Vaccinations for Seniors to Prepare for Cold and Flu Season
Cold and flu season presents a higher risk for both seniors and caregivers as they are more susceptible to contracting a flu virus during this period of increased infection outbreak. Older adults are vulnerable to the flu due to declining immune function. As we get older, the body is just not able to fight off illness and disease with same efficacy that it used to. Caregivers are also at a higher risk, as they tend to spend a lot of time with ailing seniors, and many caregivers also have compromised immunity from lack of quality sleep and chronic stress.
Seniors should be especially diligent in taking the available precautions for flu prevention, as they are not only more prone to getting the flu, but also more likely to experience complications and more serious health issues as a result. There are many things that can be done to help reduce the risk of catching a flu bug and education is a good start to understand exactly how the virus works to make it more easily preventable.
What are the different types of flu virus?
The flu is characterized by an infection of the nose, throat, and lungs, and there are two main categories of viruses that humans should be concerned with:
- Influenza A
- Influenza B
There are actually 4 types of flu viruses: influenza A, B, C, and D. However, only types A & B are relevant to seasonal outbreaks. The main difference between type A and type B being that influenza B is found only in humans, while influenza A is found in a variety of species, making this type of the virus more diverse and difficult to combat.
How is the flu virus spread?
The flu virus can spread very quickly from person to person from touching contaminated surfaces and unwashed hands. This process is known as cross contamination when the virus gets spread from one person to another. High contact, high risk surfaces include:
- Countertops and tables
- Washroom doors and surfaces
- Another person’s hands or skin
The virus can also be passed on through coughing, sneezing, and even talking if saliva droplets containing the virus get into the eyes, nose, or mouth.
Best Practices for Flu Prevention in Cold & Flu Season
There are several helpful tips that can help prevent contracting the flu this winter for older adults. Some useful approaches, include:
- Get vaccinated
- Practice diligent hand hygiene
- Cleaners & disinfectants
- Avoid high risk areas
- Healthy diet
- Regular exercise
One of the most effective ways to avoid getting the flu is to get vaccinated at least once a year, and the best time to do it is during the period ramping up to cold and flu season. So, if you have not yet had your flu shot, now is the time to do it.
It is recommended for both seniors and caregivers to get the influenza vaccine to boost the immune system’s defense against the continually adapting virus strains. There are two types of influenza vaccinations that are suggested for older adults to provide enhanced protection.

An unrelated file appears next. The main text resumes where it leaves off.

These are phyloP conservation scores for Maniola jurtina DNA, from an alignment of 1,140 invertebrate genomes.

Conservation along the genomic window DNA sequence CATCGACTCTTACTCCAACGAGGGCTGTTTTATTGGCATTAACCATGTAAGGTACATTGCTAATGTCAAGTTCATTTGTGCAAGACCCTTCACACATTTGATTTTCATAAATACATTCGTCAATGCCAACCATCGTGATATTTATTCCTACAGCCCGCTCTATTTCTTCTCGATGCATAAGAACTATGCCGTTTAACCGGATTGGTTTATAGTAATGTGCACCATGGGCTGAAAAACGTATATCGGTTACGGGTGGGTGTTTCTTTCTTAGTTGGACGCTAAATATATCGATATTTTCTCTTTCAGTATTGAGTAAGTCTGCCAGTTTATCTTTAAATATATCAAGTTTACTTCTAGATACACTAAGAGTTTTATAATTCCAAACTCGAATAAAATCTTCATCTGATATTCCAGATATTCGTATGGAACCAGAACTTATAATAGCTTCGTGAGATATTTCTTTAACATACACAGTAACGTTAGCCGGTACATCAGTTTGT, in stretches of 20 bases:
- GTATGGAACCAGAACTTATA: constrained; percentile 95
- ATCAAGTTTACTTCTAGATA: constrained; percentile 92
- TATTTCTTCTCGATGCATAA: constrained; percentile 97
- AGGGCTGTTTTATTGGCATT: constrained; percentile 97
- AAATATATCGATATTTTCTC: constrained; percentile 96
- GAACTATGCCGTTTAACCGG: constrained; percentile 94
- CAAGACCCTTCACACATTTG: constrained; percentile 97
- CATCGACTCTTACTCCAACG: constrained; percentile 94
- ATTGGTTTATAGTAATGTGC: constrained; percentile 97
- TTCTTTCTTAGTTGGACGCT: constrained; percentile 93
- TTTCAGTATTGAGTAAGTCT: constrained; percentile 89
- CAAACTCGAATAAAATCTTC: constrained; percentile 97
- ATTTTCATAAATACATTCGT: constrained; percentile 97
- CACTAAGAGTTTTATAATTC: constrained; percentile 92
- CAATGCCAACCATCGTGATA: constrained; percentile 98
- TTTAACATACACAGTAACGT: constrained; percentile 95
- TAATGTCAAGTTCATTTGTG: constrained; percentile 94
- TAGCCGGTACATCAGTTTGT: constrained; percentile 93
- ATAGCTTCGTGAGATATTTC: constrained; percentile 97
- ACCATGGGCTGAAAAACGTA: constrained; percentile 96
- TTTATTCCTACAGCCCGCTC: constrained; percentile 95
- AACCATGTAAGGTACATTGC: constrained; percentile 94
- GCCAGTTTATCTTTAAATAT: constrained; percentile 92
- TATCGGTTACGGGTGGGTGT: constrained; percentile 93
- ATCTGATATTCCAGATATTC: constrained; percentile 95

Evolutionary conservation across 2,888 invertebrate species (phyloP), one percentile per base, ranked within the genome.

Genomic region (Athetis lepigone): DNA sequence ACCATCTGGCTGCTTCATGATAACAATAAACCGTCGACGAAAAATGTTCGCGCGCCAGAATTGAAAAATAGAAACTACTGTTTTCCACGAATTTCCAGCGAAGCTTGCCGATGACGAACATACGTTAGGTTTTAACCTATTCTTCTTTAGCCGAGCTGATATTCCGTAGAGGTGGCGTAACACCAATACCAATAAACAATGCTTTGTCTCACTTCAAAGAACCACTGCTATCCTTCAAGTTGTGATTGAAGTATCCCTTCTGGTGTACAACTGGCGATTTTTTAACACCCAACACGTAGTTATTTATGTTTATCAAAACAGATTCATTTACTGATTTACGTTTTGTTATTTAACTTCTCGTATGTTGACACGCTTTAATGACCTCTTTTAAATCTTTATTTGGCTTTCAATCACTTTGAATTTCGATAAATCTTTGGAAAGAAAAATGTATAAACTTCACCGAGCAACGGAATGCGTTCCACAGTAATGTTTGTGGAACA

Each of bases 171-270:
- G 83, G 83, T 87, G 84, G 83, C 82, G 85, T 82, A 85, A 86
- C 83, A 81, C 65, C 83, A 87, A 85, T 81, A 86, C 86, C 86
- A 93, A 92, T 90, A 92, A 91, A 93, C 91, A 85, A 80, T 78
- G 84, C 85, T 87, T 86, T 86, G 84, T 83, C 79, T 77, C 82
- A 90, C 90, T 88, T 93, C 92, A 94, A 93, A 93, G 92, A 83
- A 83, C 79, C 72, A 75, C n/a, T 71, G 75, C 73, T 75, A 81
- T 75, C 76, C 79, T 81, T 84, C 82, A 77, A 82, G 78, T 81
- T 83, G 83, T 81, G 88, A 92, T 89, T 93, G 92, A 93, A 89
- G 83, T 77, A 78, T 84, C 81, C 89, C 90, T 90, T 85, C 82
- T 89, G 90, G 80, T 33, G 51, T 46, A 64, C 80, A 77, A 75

The High Dose Flu Vaccine offers 4 times the antigen content as the regular flu vaccine. According to studies, the high dose flu shot can significantly reduce flu infection in people over 65, and in one trial the result was roughly a 25% decrease in flu cases compared to the regular vaccine.
The Adjuvanted Flu Vaccine is another recommended flu shot for seniors. Adjuvants have been proven to create a stronger immune response, improving the protective capability of the vaccine.
Diligent Hand Hygiene
Unwashed hands is one of the quickest ways infectious germs get spread from person to person. Regular handwashing and sanitizing are effective ways to reduce the risk of cross contamination.
Cleaners & Disinfectants
Use a disinfecting cleaner for ridding surfaces of harmful viruses and bacteria in the home is another good preventative method. Especially in the kitchen and bathroom, keeping the areas clean and disinfected can be a big help. Cleaning is not the same as disinfecting, so for the best results, it is important to use a cleaner that disinfects against a spectrum of bacteria and viruses.
Avoiding High-Risk Areas
Another useful tactic is to avoid crowds, busy spots with poor ventilation, and places where germs tend to congregate like hospitals, daycares, and the like. Planes are the absolute worst, so travel during this time is certainly a high-risk venture. With zero ventilation and so many people packed into a tight little spot, airplanes are an incubator for infectious disease.
Aside from vaccines, an excellent way to boost the immune system is by eating food that is rich in nutrients and protein, and low in fat and sugar. Processed foods offer very little nutritional value, so the focus should be on fresh fruit, vegetables, whole grains, legumes, nuts, healthy carbs, and quality fish and chicken.
Regular exercise goes hand in hand with good nutrition to build up the immune system. Low impact activity on a daily basis can keep the muscles active and prevent soreness and stiffness. A great activity is to get out for a walk to get some fresh air, as flu germs are typically passed in stagnant air indoor areas.